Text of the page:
Springtails are extremely numerous in compost. They are very small wingless Hexapods and are no longer considered insects (the maximum size is 6 mm/0.2 in. in length; 1 to 2 mm/.05 in. avg. length) and can be distinguished by their ability to jump when disturbed. They run in and around the particles in the compost and have a small spring-like structure (called a furcula) under the belly that catapults them into the air when the spring catch is triggered. A springtail 5-6 mm in length can jump 75-100 mm. Springtails that do not have a furcula cannot "spring."
Springtails come in many colors such as white, yellow, gray, red, orange, metallic green, and lavender. They chew on decomposing plants, pollen, grains, and fungi and are beneficial organisms in the bin. They have been found to be beneficial because of their capacity to carry spores of mycorrhizal fungi and mycorrhiza-helper bacteria on their tegument, soil springtails play a positive role in the establishment of plant-fungal symbioses and thus are beneficial to agriculture. They also contribute to controlling plant fungal diseases through their active consumption of mycelia and spores of damping-off and pathogenic fungi.
Springtails usually diminish in numbers when the bedding dries out a bit.
For more information, see Wikipedia.
- Subclass: Collembola
- Class: Entognatha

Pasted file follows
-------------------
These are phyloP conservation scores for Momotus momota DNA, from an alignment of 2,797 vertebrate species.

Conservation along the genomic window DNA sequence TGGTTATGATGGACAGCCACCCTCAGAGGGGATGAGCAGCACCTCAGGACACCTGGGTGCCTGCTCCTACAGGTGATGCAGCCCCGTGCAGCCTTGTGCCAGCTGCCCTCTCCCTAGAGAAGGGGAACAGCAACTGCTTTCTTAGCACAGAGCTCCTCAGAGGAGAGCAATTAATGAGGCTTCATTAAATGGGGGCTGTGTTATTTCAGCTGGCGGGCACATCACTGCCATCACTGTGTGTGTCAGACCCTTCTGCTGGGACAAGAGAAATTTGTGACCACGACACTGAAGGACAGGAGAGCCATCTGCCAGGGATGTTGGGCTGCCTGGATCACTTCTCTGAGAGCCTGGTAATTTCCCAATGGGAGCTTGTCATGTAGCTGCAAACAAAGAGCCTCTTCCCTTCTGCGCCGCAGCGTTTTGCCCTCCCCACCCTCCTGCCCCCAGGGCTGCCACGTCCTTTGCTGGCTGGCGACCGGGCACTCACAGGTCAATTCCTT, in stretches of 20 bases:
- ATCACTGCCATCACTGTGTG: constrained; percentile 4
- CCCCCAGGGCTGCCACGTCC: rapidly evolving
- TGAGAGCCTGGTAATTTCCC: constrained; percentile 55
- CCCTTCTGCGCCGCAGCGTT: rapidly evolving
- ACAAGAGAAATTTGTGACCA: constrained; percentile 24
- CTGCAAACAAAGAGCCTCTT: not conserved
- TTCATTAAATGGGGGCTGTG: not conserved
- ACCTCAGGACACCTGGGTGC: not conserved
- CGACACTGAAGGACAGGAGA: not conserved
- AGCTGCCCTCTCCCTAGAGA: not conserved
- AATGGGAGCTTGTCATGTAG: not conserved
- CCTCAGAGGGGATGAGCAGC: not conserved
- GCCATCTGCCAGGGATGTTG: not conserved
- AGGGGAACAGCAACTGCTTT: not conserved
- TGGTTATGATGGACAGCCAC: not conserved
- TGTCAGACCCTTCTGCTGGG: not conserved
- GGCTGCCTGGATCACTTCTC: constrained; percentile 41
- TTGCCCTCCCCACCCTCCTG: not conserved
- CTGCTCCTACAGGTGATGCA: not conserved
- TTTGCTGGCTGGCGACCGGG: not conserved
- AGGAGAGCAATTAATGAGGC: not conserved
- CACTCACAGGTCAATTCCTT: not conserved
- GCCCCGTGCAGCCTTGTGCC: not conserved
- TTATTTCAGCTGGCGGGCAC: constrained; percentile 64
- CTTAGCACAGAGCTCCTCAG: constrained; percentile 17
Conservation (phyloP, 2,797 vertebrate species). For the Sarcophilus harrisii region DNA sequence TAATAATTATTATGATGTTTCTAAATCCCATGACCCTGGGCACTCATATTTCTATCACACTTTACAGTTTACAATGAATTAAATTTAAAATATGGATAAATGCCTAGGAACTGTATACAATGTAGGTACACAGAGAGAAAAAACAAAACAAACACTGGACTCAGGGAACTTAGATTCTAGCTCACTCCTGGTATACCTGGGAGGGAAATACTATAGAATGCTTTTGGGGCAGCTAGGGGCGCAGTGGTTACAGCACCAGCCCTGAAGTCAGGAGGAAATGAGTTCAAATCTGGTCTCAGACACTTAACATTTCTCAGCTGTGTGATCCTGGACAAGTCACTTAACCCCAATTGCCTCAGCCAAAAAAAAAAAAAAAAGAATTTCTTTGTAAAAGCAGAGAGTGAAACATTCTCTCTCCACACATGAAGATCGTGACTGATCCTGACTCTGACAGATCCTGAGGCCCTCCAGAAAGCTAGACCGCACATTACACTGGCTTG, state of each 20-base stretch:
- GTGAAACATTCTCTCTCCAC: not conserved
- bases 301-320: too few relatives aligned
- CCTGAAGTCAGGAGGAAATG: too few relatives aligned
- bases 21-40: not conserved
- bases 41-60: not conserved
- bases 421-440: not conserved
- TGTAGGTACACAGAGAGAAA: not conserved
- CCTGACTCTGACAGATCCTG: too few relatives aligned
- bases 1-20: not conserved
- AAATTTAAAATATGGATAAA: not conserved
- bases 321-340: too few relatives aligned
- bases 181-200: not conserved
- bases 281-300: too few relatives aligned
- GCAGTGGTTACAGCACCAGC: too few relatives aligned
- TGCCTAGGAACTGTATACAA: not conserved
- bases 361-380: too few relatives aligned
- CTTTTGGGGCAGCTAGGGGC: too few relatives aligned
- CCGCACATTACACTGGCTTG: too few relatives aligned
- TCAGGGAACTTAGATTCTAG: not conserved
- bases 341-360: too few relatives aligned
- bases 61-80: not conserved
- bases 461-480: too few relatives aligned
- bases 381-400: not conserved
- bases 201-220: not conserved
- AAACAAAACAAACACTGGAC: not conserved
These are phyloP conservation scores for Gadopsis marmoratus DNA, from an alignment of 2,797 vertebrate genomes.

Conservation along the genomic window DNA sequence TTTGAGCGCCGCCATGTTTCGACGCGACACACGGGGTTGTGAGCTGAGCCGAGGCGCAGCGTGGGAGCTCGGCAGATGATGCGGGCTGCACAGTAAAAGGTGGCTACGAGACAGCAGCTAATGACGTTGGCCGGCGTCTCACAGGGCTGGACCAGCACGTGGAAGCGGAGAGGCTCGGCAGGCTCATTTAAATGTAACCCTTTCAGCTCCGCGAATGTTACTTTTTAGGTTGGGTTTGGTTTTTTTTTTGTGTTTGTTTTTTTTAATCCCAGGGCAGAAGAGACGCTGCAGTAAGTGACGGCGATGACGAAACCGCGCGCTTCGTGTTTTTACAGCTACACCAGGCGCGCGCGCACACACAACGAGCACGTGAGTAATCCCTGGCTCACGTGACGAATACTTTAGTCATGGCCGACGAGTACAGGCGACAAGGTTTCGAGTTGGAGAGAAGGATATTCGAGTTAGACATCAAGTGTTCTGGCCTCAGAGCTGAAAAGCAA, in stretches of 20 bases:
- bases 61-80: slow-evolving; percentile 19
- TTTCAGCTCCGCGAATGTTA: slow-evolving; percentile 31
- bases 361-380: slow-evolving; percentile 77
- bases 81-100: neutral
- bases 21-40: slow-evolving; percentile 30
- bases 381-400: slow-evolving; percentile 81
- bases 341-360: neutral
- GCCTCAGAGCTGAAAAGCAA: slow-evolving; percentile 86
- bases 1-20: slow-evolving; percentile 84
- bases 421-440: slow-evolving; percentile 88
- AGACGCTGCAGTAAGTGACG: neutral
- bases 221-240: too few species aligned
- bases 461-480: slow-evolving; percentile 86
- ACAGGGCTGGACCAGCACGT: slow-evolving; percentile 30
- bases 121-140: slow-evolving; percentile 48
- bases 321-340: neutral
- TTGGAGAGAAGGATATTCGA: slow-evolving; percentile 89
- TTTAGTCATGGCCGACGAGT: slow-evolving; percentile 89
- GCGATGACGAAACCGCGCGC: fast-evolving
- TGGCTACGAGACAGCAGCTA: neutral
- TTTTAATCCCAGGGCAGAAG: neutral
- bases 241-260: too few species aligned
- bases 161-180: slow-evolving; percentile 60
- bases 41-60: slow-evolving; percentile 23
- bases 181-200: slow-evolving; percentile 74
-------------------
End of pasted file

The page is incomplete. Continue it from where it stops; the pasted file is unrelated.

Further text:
- Subphylum: Hexapoda
- Phylum: Arthropoda
For control of springtail populations use Hypoaspis miles. This tiny (0.5 mm) light-brown mite naturally inhabits the top 1/2" layer of soil where fungus gnats, as well as springtails and thrips pupae dwell. The female Hypoaspis mites lay their eggs in the soil, which hatch in 1-2 days, and the nymphs and adults feed on the soil-dwelling pests.
Each Hypoaspis mite will consume 5-20 prey or eggs per day. They survive by feeding on algae and/or plant debris when insects aren't available. Their entire life cycle is 7-11 days.
- More information about the control of springtails
- Collembola (springtails) image
- Springtails, Darryl P. Sanders, Department of Entomology, University of Missouri-Columbia
© 2008 Happy D Ranch
The above content is the exclusive intellectual property of Happy D Ranch. Though it is permissible to print articles for personal educational use, they may not be replicated in part or whole in any form without obtaining our written permission. Individuals, groups or businesses infringing upon this copyright will be prosecuted to the fullest extent of the law. Images and articles that are not Happy D Ranch originals have been used by permission.